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Never using complex jargon where simpler language will do, while ensuring data and analysis are presented clearly and concisely;

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Creating research that can be easily used by a wide variety of stakeholders, so that reports aren’t just left to languish in a filing cabinet.

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Landlines vs. mobiles – who’s winning?

In this issue:

  • Landlines vs. mobiles – the latest data
  • Just how dangerous are young drivers?
  • Want to fine-tune your research skills?
  • Meet our new Sydney account manager!

Despite the continuing popularity of residential phone surveys, concerns obviously continue to be raised about the rise of “mobile-only” households – i.e. those without a fixed line telephone. To that end, the recent publication of ACMA’s 2013-14 Communications Report provides some interesting insights into how Australians are managing their communications.

The most interesting finding is that almost three -quarters of Australian households (73 per cent in fact) still have a landline – down 2 per cent on the previous year. While the trend suggests that landline usage will continue to decline in coming years, the slide is not yet alarming. And if you tried to imagine a cost-effective, geographically precise way of randomly reaching three-quarters of the country’s households, phone would still be the answer.

“If you tried to imagine a cost-effective, geographically precise way of randomly reaching three-quarters of the country’s households, phone would still be the answer.”

However it’s obviously not all sunshine and roses for fixed line researchers. In particular, over half of all 25-34 year olds now live in a mobile-only household. That makes reaching this group by fixed line phone an increasingly complex and expensive task. This will in turn require innovative solutions, and possible some mixed-method surveys to accommodate this age group. Hopefully one day we will have access to geographically-specific mobile numbers – though without any guarantee that an increasingly text-focussed generation will be prepared to do voice-based surveys.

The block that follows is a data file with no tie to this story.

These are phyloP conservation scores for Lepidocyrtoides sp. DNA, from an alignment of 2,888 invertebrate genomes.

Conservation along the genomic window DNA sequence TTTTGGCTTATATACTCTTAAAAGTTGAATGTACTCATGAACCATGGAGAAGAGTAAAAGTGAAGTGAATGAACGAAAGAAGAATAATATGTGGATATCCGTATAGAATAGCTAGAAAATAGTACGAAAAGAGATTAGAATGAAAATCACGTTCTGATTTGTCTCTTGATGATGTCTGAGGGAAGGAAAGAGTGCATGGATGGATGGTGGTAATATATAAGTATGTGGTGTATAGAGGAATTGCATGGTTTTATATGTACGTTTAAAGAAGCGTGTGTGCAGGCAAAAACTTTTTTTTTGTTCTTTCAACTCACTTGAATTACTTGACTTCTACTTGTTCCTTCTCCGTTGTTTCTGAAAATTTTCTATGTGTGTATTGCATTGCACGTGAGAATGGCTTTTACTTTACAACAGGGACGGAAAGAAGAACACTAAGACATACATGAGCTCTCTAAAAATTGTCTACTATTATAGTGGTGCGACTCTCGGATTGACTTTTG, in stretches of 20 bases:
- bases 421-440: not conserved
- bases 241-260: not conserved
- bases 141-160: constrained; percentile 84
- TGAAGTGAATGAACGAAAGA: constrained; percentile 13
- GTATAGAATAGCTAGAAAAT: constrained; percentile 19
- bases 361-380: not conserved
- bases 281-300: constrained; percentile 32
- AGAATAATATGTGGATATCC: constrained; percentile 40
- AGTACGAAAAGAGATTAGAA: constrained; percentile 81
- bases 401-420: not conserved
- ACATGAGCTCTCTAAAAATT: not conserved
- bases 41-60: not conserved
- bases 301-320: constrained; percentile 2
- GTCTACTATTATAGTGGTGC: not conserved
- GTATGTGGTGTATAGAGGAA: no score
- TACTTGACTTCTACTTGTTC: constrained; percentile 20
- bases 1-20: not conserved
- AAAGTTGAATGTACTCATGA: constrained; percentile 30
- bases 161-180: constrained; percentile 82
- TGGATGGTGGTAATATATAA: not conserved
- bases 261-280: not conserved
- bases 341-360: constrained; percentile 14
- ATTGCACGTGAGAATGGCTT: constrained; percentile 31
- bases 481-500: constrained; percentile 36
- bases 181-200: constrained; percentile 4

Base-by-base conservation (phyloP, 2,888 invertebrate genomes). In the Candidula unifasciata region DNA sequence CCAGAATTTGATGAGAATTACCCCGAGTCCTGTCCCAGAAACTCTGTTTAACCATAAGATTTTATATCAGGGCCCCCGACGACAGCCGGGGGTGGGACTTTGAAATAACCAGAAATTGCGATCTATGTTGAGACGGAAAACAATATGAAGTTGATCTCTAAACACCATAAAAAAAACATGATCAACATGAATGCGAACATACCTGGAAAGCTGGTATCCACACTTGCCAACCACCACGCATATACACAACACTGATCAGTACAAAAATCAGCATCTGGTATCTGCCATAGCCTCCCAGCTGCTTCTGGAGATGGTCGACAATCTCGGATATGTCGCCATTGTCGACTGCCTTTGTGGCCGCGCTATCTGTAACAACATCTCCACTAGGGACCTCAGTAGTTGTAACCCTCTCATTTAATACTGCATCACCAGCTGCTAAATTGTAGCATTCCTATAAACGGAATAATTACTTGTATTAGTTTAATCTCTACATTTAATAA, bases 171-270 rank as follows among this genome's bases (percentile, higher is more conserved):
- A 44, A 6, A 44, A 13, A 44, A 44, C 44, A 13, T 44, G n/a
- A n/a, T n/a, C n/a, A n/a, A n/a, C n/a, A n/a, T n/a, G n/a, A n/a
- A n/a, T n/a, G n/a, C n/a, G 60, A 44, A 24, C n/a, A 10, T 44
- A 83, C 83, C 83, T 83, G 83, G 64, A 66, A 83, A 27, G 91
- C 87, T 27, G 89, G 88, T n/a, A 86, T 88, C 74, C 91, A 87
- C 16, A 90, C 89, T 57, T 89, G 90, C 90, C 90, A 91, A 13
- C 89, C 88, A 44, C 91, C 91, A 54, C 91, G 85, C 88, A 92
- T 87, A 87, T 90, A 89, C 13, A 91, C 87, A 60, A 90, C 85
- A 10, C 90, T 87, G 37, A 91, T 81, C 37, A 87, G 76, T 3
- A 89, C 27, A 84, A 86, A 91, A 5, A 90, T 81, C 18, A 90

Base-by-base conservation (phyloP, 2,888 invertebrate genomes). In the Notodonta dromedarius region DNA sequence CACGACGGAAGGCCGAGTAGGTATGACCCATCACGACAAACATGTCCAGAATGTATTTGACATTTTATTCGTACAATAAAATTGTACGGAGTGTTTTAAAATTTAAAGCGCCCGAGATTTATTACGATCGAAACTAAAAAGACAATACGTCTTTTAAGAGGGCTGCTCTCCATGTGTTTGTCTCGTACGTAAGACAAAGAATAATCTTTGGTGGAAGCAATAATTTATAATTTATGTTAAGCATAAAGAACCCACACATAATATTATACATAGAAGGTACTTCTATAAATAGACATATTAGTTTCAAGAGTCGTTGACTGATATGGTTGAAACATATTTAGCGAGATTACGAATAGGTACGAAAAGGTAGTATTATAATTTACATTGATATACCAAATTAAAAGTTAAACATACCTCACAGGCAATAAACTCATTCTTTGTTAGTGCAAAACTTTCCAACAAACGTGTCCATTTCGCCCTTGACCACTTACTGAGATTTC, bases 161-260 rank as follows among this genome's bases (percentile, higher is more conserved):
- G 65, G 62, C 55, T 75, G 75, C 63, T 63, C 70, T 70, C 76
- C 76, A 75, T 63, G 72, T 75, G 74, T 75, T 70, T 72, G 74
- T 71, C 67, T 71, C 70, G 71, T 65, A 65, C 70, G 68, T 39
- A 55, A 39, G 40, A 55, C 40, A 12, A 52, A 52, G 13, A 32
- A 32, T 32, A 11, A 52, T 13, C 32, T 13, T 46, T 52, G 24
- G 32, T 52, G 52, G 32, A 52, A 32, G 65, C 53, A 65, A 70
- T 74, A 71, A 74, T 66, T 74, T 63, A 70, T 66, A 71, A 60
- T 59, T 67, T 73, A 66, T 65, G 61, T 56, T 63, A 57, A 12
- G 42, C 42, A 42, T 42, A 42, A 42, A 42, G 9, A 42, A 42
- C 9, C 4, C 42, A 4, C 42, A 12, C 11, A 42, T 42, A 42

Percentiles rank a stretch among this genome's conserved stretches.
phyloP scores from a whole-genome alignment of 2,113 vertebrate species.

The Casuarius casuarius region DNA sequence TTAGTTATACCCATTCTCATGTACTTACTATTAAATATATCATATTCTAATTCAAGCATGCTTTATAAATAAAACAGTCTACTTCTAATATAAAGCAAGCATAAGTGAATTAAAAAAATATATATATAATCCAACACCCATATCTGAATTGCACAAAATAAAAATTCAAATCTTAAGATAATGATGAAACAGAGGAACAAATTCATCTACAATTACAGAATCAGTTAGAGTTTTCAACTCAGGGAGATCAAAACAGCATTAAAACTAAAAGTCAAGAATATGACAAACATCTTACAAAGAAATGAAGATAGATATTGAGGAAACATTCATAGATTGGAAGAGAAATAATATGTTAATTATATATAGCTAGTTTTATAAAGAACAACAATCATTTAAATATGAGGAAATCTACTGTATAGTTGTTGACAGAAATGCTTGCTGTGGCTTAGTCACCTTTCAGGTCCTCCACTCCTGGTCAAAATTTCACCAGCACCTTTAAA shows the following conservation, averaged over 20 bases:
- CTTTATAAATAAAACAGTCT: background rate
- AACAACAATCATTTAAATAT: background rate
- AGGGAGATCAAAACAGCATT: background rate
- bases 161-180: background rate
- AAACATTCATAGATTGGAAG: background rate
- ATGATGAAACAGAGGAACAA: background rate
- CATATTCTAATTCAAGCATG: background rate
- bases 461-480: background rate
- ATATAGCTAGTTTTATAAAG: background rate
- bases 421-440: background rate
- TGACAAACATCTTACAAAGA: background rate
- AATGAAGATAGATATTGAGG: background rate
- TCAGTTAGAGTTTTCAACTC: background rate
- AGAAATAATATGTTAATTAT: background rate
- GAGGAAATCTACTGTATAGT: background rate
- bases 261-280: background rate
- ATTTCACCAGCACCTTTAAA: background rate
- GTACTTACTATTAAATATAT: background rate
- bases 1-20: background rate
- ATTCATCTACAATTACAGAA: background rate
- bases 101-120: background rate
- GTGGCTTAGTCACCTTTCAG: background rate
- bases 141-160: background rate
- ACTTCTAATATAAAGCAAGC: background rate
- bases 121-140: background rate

Finally, you might be interested to know that an astonishing 74 per cent of Australian adults now use a smartphone. With a small decline in total mobile phone connections over the past 12 months, that suggests a LOT of older generation mobiles sitting in bottom drawers!

Just how dangerous are young drivers?

I have written in a previous newsletter (March 2104) about the astonishing fall in the NSW road toll over the past 40 years. However as highlighted by the graph below – shown to me by my L-Plate son –  there is no cause for complacency.

This issue’s graph shows, over a 4-year period, the number of drivers involved in accidents requiring an ambulance – or worse – for each month they have held their Learner or Provisional licenses.

Vehicle Accidents Statistics


So for example, almost 900 drivers in their first month of a red-P license were injured or killed over this four year period. But by their time they were almost off their green-Ps (3 years later) “only” 300 drivers were involved in casualty crashes.

Once again this shows the power of a simple and well-thought out graph – and how much information it can transfer. Certainly it had a much more profound impact on my son than any nagging I could offer up!

Quote of the month – Hugh Mackay

This year marks the 60th anniversary of the Australian Market and Social Research Society, or AMSRS. In the latest edition of Research News there is an entertaining piece by Hugh Mackay on the early days of market research – let me know if you would like a copy. But I was very taken with the concluding quote from his article:

“The best researchers are not simply well qualified, not simply abreast of the theoretical issues, not simply curious and not simply clever. The breakthrough ingredient is empathy, born of a deep respect for the people letting us into their secrets.”

One for all us researchers to remember…

Research training, anyone?

In case you or someone else in your organisation is interested in fine-tuning their research skills, I will be delivering a 2-day workshop in late March for Local Government NSW called “Make Your Research Count!”

Held in Sydney, this will be a relevant, interactive and (I promise) fun way to help you conduct and commission social research.

If you’d like to learn more about this course, click here.

Jetty Research is expanding!

Christine Dening - Market ResearcherWe are delighted to announce the appointment of our first Sydney-based account manager, Christine Dening.

Christine has recently moved to Sydney from Adelaide, where she spent seven years in a senior research role with Adelaide City Council. Prior to that she has worked with respected research suppliers Synovate and Colmar Brunton.

Christine’s experience in Council research makes her a perfect fit for a growing Jetty Research.  We hope you’ll have the opportunity to meet her soon!

Until next time…

If you have any questions, comments or other feedback about the issues raised in this newsletter, please email or call me. Otherwise, thanks so much for taking the time to read this.